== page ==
Living With(out) Borders
Catholic Theological Ethics on the Migrations of Peoples
- ISBN: 9781626981669
- Published By: Orbis Books
- Published: May 2016
For a compact volume, Living With(out) Borders covers a wide range of issues. Its international collection of scholars deals with migration to, from, and within, more than a dozen countries, including the European Union and the United States. It explores issues related to Sudanese refugees in Egypt, the exploitation of migrant women working as domestics, and the impact of U.S. practices of detention and deportation on immigrant families and many more topics. The twenty-two chapters are loosely organized around seven headings ranging from human right to gender issues, and theological reflections.
An introductory essay by Saskia Sassen, a noted scholar of globalization, provides a helpful context for the subsequent essays by debunking certain myths about migration. Even in the nineteenth century, when there were virtually open borders, there was never an “invasion” of peoples. Only small proportions of people from sending countries emigrated. Return and circular migration remain the preferred pattern of migration for many, except when borders are militarized. Poverty alone does not account for who migrates. Migration depends on established social networks in the receiving country. Despite historical changes, one view of migration stubbornly persists: current arguments against immigration “are new contents for an old passion: the racialization of the outsider, of the other.” Each new group is seen as not fitting in, as “having bad habits and wrong morals” (19).
Among the numerous highlights garnered from these brief chapters, a few stand out. Christine Gudorf argues that the face of international migration is increasingly female and that temporary migrants are predominately women. Working largely as domestics, closeted from public view, these women are frequently subject to physical and sexual abuse. The Philippines is one of the sending countries that has taken significant steps to monitor the well-being of its citizens who have temporarily migrated while other nations, dependent on a continued flow of remittances, have turned a blind eye. However, Mauricio Alarcon Burbano focuses on how Haitian immigrants in Ecuador have organized themselves into groups in order to adapt to their new home. They dispel the tendency to see migrants or refugees as simply victims. Both an ethics of migration and actual assistance need to accentuate migrants’ agency.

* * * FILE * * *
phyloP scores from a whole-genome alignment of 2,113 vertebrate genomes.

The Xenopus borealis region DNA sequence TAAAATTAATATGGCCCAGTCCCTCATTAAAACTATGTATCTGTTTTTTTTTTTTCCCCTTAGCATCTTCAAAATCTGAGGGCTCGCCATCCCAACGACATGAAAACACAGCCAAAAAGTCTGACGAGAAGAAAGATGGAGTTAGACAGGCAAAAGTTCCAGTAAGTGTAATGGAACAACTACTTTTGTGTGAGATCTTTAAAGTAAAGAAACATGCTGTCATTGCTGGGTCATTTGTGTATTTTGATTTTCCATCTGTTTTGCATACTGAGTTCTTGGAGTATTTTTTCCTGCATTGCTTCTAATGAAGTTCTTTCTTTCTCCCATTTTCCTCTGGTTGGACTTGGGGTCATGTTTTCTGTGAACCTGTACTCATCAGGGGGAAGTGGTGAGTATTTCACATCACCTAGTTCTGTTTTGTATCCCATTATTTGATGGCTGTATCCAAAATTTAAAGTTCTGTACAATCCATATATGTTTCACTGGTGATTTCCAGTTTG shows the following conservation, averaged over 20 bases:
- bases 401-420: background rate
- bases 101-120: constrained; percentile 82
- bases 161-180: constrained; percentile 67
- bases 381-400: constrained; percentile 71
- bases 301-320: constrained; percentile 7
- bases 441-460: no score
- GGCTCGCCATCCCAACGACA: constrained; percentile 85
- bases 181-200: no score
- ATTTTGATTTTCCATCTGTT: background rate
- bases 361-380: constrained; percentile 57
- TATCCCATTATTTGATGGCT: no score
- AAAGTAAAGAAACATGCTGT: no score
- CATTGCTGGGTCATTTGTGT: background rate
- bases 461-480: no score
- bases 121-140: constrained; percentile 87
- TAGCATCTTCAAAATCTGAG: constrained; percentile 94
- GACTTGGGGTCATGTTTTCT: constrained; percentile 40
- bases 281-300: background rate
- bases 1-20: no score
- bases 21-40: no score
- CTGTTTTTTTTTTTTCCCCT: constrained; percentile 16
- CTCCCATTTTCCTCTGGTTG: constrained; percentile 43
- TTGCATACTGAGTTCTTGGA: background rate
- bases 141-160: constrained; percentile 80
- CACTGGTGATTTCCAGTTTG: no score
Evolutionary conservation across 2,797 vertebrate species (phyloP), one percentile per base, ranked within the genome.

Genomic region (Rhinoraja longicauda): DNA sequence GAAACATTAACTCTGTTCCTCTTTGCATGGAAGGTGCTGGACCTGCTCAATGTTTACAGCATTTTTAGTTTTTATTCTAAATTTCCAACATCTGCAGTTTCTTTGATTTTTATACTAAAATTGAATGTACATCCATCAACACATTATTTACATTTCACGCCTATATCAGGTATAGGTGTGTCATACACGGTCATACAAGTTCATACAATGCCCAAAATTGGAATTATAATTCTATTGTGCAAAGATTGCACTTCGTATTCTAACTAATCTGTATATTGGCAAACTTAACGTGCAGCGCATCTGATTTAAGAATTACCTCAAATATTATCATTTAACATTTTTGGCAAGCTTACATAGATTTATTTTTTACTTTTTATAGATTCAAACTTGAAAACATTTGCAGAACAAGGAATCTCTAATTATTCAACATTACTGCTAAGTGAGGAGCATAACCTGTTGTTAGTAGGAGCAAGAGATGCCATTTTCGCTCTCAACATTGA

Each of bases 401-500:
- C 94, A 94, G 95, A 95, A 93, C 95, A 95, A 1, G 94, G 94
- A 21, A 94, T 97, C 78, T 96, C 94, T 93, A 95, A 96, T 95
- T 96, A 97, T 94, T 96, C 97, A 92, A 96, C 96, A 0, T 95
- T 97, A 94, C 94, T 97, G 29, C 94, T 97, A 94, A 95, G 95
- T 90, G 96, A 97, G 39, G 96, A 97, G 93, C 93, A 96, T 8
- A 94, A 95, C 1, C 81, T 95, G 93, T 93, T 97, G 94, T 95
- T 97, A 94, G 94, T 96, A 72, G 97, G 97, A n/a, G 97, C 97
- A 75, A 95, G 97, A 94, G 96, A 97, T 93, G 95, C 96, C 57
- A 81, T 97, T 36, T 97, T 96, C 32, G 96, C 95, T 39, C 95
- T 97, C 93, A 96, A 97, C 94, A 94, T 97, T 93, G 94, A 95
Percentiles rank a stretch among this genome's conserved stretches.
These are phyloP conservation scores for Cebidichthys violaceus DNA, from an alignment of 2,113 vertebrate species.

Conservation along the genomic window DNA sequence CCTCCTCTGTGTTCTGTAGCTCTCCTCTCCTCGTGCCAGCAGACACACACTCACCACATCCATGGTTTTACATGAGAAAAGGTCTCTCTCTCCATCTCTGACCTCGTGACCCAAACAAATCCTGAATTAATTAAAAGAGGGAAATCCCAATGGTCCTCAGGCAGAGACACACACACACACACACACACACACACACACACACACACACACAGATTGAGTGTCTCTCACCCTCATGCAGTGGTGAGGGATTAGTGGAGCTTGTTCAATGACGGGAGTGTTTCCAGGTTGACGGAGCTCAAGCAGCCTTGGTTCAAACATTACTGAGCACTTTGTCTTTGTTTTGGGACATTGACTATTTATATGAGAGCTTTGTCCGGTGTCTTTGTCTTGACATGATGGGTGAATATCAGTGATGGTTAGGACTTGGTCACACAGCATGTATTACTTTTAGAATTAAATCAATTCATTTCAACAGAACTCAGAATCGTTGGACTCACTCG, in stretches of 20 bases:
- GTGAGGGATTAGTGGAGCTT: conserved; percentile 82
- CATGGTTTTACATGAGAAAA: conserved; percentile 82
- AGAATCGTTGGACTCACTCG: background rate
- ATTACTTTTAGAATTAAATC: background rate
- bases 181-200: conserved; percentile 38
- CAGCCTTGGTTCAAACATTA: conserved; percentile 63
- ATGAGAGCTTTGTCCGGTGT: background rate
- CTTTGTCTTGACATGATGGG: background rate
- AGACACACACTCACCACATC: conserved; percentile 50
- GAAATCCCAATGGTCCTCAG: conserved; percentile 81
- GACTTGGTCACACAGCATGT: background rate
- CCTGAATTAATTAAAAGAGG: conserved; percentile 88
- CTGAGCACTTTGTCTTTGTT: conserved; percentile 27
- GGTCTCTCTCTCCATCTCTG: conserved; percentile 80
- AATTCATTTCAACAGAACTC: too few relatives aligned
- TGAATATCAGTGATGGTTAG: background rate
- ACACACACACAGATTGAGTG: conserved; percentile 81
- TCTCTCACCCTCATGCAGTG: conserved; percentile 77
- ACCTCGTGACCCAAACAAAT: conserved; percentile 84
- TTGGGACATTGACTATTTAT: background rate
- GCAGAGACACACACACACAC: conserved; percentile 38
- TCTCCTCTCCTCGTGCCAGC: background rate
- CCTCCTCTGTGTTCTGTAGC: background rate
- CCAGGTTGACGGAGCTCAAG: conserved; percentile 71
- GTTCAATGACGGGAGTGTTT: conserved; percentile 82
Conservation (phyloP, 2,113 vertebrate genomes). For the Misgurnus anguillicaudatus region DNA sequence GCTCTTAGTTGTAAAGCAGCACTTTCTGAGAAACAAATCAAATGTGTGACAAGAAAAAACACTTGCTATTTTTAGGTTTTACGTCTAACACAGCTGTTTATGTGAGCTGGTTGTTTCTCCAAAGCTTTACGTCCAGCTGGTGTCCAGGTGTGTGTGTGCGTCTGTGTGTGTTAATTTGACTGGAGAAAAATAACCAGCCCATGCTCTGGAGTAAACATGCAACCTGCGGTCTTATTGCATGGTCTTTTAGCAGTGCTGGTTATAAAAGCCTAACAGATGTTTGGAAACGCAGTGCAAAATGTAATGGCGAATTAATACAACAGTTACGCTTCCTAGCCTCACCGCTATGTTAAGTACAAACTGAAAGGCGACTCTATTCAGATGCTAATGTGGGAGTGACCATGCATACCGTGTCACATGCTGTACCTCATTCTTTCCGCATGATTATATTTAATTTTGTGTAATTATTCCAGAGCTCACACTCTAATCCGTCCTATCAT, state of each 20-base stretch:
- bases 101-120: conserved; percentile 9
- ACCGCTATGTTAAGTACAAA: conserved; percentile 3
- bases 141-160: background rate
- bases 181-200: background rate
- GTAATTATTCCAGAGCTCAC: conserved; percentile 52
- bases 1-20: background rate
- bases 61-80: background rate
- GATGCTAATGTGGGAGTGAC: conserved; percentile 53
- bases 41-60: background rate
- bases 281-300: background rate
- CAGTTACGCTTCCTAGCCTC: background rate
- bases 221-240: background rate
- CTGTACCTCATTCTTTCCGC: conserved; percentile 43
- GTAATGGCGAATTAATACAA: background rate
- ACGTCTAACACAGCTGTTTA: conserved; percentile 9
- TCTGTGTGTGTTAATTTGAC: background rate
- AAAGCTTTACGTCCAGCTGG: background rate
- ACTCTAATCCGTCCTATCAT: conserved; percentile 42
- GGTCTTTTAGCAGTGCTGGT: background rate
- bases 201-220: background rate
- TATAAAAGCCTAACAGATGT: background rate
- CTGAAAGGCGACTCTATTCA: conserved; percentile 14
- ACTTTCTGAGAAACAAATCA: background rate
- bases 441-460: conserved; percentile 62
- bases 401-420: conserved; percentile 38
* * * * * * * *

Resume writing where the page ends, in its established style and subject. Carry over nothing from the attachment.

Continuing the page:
William O’Neill shows how Catholic theological ethics negotiates a path between a communitarian ethics and modern liberal individualism’s concern for human rights to develop an ethics grounded in hospitality and solidarity. David Hollenbach, for his part, gives a nuanced analysis of the question, “[D]o national borders have moral status and, if so, what sort of status do they have?” (226). Hollenbach develops his position through a critical analysis of Martha Nuaabaum’s cosmopolitan ethics and he employs the principle of subsidiarty to give relative weight to the role of national borders. Among his interesting points is his contention that we owe a special moral obligation to those whose forced migration was, in part, created by our actions, particularly our military engagements. The United States honored this principle in the case of the Vietnamese boat people. Now we owe it to many Iraqi refugees.
Peter Phan talks about the importance of refugees remembering where they came from despite the trauma of migration. Remembering is a divine command, a way of acknowledging that the God of Exodus is “a migrant God” (177). Because this is an international group of scholars, theological and ethical reflections do not rely solely on resources from Western traditions. For example, Nontando Hadebe uses the concept of Ubuntu to develop “an anthropology of relatedness, community, difference and oneness” in conjunction with a Trinitarian theology. This in turn leads him to a critique of xenophobia in South Africa (214).
If these examples seem scatter shot, that is the weakness, as well as the strength, of this book. Each of the topics addressed is worthy of more extensive examination. Think of this work as akin to pointillism in art. We need to step back if we are to catch a glimpse of a unified picture. What is that picture? In Pope Francis’s words, this work attacks the “globalization of indifference.” If there is one criticism that I would make, it is that this book does not give sufficient attention to the structures of global inequality which force the movement of peoples. To be sure, a sense of injustice pervades these brief articles but we are left on our own to deduce from its many manifestations its generative forces.
Charles R. Strain is Professor of Religious Studies at DePaul University.Charles R. StrainDate Of Review:August 30, 2016